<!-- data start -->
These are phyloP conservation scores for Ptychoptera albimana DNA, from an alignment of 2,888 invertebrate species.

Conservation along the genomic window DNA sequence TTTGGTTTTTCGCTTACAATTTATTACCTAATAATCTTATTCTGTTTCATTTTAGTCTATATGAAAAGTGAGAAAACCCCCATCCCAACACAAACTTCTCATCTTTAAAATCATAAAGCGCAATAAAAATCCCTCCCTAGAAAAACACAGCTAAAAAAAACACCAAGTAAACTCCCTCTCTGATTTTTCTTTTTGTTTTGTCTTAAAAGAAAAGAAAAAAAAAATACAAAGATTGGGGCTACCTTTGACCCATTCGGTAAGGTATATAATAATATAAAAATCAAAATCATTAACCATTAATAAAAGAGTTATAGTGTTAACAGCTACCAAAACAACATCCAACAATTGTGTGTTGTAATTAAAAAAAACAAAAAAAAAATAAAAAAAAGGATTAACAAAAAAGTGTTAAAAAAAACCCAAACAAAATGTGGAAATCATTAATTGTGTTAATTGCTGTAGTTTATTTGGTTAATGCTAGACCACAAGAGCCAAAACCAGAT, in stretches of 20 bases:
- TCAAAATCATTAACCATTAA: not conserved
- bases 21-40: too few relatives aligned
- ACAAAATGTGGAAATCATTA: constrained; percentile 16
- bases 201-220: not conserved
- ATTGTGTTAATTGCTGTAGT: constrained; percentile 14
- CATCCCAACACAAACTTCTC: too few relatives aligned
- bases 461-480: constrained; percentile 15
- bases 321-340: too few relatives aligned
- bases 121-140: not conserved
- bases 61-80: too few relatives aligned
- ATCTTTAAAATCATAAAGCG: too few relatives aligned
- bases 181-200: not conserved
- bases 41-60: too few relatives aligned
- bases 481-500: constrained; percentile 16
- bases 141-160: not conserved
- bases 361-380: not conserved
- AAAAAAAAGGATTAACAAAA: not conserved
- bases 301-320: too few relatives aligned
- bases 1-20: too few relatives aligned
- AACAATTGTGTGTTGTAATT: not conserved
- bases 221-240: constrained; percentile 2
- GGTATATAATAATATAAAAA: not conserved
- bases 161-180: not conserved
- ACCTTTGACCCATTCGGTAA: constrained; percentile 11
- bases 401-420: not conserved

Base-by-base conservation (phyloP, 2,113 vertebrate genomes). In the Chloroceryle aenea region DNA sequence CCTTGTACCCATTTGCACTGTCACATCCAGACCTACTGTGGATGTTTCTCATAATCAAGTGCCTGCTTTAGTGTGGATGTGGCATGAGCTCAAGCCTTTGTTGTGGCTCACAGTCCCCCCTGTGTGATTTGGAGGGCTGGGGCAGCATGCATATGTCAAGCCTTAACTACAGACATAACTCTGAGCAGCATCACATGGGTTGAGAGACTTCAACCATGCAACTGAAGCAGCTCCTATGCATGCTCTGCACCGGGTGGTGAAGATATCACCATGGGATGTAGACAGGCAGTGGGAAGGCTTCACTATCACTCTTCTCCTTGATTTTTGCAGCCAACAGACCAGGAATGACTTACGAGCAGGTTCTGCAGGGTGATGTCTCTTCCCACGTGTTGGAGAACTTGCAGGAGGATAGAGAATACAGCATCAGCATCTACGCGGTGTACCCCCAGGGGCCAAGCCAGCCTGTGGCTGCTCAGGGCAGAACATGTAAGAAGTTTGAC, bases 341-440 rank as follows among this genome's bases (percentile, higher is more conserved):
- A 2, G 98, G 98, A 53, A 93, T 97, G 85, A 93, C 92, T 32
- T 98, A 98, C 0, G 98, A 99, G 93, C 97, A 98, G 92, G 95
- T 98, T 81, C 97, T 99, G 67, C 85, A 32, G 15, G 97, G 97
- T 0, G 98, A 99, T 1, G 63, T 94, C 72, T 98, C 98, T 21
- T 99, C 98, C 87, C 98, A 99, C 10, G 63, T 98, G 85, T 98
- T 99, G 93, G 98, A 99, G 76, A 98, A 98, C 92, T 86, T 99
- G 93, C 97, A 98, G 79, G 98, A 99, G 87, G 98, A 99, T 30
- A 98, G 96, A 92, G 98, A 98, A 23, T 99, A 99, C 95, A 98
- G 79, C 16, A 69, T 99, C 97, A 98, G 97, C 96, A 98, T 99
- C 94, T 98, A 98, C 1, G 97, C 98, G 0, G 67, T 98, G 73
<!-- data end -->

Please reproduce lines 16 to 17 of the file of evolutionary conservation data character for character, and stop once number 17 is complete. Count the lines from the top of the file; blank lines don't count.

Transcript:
- bases 481-500: constrained; percentile 16
- bases 141-160: not conserved